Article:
With the answers to these five questions, you will start to see a draft outline of your brand vision, analysis, key issues, strategies, execution and measurement. Use the five strategic questions to write out 3 bullet points for each of the 5 strategic questions. Throughout the planning process, you should keep coming back to this document to ensure your plan tells the entire strategic story. Just before you get up and present to your management, use this worksheet to ensure your entire story flows well. You can even use this as your first slide of the presentation to guide the team through your strategic story.

Brand Plans

4. How to inspire creative execution:

All marketing execution must creativity deliver the brand story, to motivate consumers to see, think, act or feel differently than before they saw the brand message. While many executions are designed to satisfy short-term business needs, every execution must express the brand’s big idea in ways that builds the brand’s long-term reputation with consumers. If the market execution does not tighten the bond with consumers, it should be considered a failed business investment. The most creative brand leaders must inspire the experts who will produce smart and creative execution of the strategic plan, to win over consumers and move them to think, feel and act in ways that tightens the consumer’s bond with the brand. Brand leaders must figure out ways to judge creative ideas, make decisions, provide inspiring direction to the experts they employ. They must think with strategy and decide with instincts, with the goal to find work their consumers will absolutely love. Marketers have to know how to judge creative advertising to find the right balance of creativity and strategy, so the work that goes into the marketplace is both different and smart. Advertising has to be different enough to break through in a cluttered world, yet smart enough to motivate consumers in ways that help the brand. Here is a tool I call the ABC’s decision-making tool to help marketers judge what makes for great creative advertising:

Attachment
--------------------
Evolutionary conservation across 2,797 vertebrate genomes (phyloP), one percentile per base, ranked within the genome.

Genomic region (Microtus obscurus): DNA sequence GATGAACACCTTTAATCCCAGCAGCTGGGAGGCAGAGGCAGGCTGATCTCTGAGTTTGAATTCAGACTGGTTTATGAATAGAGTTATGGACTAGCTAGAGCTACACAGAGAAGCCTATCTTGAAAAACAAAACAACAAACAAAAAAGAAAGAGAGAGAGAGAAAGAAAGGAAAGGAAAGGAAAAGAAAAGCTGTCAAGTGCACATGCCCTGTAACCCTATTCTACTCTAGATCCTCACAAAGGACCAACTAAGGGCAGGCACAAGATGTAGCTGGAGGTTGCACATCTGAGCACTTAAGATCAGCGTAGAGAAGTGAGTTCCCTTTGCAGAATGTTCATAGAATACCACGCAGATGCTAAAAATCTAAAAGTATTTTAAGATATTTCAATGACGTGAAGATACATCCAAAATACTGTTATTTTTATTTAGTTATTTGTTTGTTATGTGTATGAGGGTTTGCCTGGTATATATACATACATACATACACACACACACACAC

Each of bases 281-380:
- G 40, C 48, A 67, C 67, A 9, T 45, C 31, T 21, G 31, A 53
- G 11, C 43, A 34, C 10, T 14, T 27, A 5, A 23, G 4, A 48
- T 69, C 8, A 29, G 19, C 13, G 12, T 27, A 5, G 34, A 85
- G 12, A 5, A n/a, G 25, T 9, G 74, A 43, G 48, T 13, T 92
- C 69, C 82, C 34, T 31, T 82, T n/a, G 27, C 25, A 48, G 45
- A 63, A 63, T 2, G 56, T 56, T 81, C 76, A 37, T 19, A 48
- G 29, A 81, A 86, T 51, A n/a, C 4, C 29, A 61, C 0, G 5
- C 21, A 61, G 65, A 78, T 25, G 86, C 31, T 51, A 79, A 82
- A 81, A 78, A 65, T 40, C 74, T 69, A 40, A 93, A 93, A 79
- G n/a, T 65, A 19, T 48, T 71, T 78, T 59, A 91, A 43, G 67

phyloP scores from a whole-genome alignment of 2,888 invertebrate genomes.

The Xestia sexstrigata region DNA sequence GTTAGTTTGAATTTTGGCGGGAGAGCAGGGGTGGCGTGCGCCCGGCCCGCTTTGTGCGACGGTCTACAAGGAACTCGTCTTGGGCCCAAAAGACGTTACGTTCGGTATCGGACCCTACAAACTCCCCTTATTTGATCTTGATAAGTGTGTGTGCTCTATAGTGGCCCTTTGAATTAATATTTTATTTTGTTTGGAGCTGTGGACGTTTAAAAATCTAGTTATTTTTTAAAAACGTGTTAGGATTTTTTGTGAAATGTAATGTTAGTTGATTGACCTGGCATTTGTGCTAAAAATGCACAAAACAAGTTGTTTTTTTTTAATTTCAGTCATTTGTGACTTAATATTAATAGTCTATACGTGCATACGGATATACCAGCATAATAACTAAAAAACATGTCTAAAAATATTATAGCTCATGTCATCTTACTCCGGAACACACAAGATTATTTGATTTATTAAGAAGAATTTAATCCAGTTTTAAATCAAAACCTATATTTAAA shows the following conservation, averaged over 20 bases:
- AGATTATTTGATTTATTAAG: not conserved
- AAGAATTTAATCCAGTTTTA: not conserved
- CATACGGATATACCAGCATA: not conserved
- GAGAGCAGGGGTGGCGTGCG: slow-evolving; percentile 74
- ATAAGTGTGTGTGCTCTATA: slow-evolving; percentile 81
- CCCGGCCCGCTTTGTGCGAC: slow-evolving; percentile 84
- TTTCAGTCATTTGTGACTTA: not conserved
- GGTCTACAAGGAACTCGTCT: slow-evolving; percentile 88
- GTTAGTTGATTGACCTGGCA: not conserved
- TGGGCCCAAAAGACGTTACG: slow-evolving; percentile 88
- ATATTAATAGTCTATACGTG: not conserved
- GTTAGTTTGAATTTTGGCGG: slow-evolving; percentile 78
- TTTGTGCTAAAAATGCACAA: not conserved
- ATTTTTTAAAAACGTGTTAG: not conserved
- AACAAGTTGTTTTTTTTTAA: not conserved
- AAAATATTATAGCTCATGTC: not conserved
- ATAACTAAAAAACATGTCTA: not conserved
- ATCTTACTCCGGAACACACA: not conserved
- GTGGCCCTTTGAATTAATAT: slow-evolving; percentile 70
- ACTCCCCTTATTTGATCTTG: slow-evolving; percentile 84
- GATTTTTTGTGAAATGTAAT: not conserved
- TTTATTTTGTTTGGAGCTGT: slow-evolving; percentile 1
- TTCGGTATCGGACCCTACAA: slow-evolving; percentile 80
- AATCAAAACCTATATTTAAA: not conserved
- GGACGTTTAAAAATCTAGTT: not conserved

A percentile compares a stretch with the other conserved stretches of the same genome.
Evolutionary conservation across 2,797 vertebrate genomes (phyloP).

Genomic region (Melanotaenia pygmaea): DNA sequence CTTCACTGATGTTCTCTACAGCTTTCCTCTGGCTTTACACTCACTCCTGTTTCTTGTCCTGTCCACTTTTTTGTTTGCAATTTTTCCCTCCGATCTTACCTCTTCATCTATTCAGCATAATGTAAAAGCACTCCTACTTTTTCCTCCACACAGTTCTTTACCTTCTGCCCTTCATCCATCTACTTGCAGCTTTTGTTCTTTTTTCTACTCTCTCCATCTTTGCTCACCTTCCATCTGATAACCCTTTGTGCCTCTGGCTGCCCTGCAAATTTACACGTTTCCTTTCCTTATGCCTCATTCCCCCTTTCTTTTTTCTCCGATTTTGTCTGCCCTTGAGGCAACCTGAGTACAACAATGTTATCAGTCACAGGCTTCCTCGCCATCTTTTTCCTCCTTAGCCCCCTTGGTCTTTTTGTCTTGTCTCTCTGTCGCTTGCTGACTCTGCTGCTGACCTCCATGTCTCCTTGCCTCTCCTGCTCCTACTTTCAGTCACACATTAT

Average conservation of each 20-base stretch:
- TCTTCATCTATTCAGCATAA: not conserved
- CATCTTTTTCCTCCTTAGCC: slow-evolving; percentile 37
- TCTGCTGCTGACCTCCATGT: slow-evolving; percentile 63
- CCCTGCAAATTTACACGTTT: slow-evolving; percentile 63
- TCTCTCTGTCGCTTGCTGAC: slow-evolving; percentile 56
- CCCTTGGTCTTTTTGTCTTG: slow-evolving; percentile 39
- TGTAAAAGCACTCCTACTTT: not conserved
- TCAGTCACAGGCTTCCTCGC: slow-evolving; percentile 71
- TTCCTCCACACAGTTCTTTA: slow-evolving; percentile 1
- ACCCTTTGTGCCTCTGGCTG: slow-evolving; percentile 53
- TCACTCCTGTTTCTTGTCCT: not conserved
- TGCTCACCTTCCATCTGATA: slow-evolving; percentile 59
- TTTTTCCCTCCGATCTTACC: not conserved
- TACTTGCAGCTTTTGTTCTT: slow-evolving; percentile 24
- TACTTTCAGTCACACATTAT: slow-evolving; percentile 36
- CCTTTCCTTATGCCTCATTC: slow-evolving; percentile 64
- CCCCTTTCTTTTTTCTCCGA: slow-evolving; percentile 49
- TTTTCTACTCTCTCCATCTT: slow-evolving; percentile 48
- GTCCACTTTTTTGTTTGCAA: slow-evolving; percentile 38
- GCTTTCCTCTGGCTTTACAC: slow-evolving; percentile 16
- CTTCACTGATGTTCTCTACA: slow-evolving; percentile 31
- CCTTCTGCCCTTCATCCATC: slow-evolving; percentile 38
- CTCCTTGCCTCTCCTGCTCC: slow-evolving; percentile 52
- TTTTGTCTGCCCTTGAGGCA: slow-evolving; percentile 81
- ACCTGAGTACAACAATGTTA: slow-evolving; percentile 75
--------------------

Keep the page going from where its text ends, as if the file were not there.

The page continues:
1. Gain the consumers’ Attention to break through
  2. Puts spotlight on Brandso it is remembered
  3. Communicatesbrand’s main message through story
  4. Sticks in the consumer’s mind, making the brand seem different